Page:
Econet Wireless Zimbabwe unbundled its fintech unit last year and listed the business (Cassava Smartech Technology Zimbabwe Limited) separately on the Zimbabwe Stock Exchange (ZSE). All fintech operations are housed in Cassava and the business description (from the corporate website) is, “a diversified smartech group, with a mandate to use digital solutions to drive socio-economic development and to improve the overall quality of life for all Africans”. In our minds, it has been difficult to envision how the business will evolve beyond the mobile payment platform; Eco-Cash. Cassava has indicated potential areas of growth such as Insurtech, Edutech, Healthtech and Agritech. The main question though is whether these other “tech’ businesses can ever make money.
A case in point is Vaya lift services, an idea that has been borrowed straight from Uber, which is still in loss-making territory. This Uber-type hailing service allows riders to book taxis at the convenience of a mobile app. While this development is a direct result of the growing usage of smartphones and mobile apps, the economics behind the offering is not compelling in the Zimbabwean context. Firstly, major cities in Zimbabwe such as Harare and Bulawayo are smaller in size when compared to Johannesburg, Cape Town or even New York. This presents a significant constraint in terms of pricing given the short distances as well competition from public taxi operators. While the service targets the middle-income earners as well as high net-worth individuals, cheaper options are plentiful. The increase in the number of imported vehicles (mainly from Japan) has led to a proliferation of taxi businesses. Secondly, the use of mobile apps implies increased data usage. Zimbabwe has one of the highest mobile data costs in the region. This would also imply that the cost of using the Vaya service may be comparatively higher than other alternatives.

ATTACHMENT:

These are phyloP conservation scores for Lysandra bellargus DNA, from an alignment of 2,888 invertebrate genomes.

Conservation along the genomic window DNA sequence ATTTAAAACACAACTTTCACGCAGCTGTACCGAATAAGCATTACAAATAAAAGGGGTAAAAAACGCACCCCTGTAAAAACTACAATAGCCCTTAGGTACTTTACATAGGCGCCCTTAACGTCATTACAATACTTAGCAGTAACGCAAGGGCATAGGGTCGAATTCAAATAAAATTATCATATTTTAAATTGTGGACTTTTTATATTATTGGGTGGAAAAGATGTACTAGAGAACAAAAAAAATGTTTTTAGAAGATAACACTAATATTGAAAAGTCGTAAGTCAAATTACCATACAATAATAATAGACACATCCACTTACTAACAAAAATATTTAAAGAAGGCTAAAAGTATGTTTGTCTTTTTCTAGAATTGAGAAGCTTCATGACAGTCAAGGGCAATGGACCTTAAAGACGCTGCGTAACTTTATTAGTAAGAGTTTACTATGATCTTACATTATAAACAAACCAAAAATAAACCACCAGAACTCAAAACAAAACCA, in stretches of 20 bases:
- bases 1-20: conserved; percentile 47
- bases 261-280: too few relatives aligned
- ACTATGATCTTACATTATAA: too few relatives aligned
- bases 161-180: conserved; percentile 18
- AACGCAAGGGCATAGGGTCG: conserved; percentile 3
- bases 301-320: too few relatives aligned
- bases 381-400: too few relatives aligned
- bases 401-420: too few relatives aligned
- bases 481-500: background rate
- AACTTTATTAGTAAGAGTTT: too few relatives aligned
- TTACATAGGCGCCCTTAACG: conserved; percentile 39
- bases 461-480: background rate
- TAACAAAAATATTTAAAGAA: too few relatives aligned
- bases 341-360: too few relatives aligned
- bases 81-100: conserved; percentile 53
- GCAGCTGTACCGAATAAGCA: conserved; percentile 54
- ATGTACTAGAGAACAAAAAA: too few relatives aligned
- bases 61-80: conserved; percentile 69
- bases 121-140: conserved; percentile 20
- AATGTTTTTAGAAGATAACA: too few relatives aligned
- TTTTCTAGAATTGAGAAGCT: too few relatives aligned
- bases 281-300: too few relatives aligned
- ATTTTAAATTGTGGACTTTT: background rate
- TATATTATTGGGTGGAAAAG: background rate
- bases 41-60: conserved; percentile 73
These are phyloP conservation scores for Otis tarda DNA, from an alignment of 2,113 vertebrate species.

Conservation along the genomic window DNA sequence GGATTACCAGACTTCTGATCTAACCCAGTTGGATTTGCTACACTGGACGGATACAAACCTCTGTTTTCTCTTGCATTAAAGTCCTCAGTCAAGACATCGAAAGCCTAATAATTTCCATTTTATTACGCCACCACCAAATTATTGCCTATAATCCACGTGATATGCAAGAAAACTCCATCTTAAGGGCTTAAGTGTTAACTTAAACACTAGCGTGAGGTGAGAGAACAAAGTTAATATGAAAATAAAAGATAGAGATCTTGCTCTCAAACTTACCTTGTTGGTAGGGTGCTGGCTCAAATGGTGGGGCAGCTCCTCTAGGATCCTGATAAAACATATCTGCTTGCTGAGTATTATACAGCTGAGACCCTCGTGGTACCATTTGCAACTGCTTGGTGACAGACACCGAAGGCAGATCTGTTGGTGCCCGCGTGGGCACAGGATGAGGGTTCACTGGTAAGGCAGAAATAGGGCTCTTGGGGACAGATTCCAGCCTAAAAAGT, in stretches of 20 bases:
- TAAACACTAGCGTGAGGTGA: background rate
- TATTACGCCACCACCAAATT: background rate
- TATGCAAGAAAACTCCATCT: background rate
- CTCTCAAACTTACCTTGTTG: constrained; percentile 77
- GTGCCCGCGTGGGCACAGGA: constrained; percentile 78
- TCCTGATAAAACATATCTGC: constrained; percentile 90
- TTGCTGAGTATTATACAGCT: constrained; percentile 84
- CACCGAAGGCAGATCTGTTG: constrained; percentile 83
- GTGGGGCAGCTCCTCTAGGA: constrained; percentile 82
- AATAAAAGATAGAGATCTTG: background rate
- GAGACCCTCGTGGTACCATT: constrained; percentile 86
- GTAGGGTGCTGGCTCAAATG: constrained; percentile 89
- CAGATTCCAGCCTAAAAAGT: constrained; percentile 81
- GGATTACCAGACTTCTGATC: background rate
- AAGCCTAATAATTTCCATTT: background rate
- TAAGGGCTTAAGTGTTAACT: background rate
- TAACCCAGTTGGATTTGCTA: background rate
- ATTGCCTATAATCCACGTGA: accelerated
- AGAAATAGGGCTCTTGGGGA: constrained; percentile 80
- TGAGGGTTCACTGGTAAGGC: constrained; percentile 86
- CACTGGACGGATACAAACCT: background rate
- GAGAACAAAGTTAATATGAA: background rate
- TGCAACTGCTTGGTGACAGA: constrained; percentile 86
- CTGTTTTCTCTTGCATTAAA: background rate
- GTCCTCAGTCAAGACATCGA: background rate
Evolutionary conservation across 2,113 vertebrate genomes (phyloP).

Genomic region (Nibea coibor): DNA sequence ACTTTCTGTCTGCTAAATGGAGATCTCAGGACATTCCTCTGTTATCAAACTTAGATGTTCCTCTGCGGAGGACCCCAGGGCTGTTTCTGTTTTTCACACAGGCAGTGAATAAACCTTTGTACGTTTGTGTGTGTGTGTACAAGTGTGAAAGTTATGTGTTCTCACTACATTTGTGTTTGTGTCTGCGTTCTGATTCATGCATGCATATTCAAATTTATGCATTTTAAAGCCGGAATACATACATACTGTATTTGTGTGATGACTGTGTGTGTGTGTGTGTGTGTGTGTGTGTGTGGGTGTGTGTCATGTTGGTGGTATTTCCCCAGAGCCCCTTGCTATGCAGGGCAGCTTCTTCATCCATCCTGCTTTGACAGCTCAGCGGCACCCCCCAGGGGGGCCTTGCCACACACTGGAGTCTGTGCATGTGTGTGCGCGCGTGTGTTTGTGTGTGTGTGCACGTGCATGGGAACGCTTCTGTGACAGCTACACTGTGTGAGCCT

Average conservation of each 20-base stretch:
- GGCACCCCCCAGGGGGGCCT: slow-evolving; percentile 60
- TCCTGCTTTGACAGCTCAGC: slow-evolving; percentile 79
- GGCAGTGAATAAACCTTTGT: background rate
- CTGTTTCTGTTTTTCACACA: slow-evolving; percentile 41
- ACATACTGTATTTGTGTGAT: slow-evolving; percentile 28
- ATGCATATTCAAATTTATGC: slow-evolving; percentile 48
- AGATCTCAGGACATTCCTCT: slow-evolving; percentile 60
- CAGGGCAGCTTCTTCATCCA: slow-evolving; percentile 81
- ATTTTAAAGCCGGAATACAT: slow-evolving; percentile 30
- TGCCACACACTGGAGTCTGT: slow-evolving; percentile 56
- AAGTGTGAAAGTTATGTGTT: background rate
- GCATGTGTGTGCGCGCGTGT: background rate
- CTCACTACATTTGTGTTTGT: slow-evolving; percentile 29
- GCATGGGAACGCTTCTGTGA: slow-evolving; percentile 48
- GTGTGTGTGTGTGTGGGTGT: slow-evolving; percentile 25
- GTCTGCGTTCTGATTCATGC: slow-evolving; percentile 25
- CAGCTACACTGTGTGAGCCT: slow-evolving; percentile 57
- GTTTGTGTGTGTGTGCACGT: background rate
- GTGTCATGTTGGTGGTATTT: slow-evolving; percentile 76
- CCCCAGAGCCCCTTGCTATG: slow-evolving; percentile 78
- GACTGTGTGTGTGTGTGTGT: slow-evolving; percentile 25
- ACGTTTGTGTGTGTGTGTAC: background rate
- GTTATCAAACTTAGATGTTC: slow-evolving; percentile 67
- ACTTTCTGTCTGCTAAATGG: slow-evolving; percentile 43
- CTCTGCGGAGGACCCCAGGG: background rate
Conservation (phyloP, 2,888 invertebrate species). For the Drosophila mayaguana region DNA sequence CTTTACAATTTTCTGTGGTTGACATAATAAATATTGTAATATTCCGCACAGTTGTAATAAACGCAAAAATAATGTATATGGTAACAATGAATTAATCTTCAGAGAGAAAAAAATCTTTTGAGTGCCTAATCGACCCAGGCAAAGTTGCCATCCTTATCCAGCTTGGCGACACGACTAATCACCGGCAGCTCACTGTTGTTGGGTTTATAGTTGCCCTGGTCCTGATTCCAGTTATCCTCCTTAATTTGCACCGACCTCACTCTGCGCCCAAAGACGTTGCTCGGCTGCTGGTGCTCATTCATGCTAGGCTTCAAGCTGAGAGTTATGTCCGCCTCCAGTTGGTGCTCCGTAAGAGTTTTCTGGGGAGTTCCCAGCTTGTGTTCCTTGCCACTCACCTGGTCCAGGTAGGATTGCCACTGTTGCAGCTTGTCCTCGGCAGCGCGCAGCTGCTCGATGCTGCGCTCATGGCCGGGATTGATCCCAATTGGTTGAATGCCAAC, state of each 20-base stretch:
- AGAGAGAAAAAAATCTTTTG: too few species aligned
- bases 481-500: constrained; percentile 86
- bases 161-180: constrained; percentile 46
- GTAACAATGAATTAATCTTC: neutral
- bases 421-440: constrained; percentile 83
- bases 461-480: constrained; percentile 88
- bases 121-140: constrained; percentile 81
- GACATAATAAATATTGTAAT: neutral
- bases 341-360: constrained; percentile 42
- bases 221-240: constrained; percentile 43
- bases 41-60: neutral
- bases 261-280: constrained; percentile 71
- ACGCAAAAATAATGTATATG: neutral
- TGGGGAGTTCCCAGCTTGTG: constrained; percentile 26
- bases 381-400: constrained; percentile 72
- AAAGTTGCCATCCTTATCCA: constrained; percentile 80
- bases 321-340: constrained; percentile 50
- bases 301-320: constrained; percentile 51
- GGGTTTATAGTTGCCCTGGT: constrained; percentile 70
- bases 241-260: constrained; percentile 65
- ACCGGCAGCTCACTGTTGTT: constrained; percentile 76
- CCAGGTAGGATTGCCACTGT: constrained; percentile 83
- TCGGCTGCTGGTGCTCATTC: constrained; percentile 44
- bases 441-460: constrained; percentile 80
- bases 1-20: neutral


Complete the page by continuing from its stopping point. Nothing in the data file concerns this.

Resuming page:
Being in the technology space, Cassava Smartech Zimbabwe will have to innovate and continuously disrupt the market so as to prove itself as a business that is beyond a mobile payments platform. Globally, we have noticed continuous research and innovations in the technology space. Jeff Bezos, the founder of Amazon religiously sells USD1.0bn worth of shares every year to fund his rocket company, Blue Origin, which he wants to cut the cost of space flight, put tourists into space and help return humans to the moon. Another example is Elon Musk, founder of SpaceX who has a goal of establishing a self-sufficient colony on Mars. Elsewhere, Russian Yuri Milner is looking to send a robot to Alpha Centauri, the closest star system to the sun.
While we do not expect Cassava to venture into Space Technology or Robotics, the bottom line is that even in the payments space, new technologies such as cryptocurrencies and blockchain technology are threatening traditional business models. That said, Cassava will, in the meantime, continue to “print money” given the growing cashless society in Zimbabwe and the rapid penetration of the Eco-Cash platform. The share price has de-rated since its listing days as illustrated but the upcoming results could trigger an upliftment.
Mind you, financial services groups such as CBZ Holdings, FBC Holdings and NMBZ Holdings have taken advantage of the “non-interest income opportunity” and have racked in millions from electronic transactions and it is clear that Eco Cash (Cassava) will not be left behind. Investors should consider taking a punt on this one ahead of the earnings release!
Author – Batanai Matsika
Head of Research – Morgan & Co
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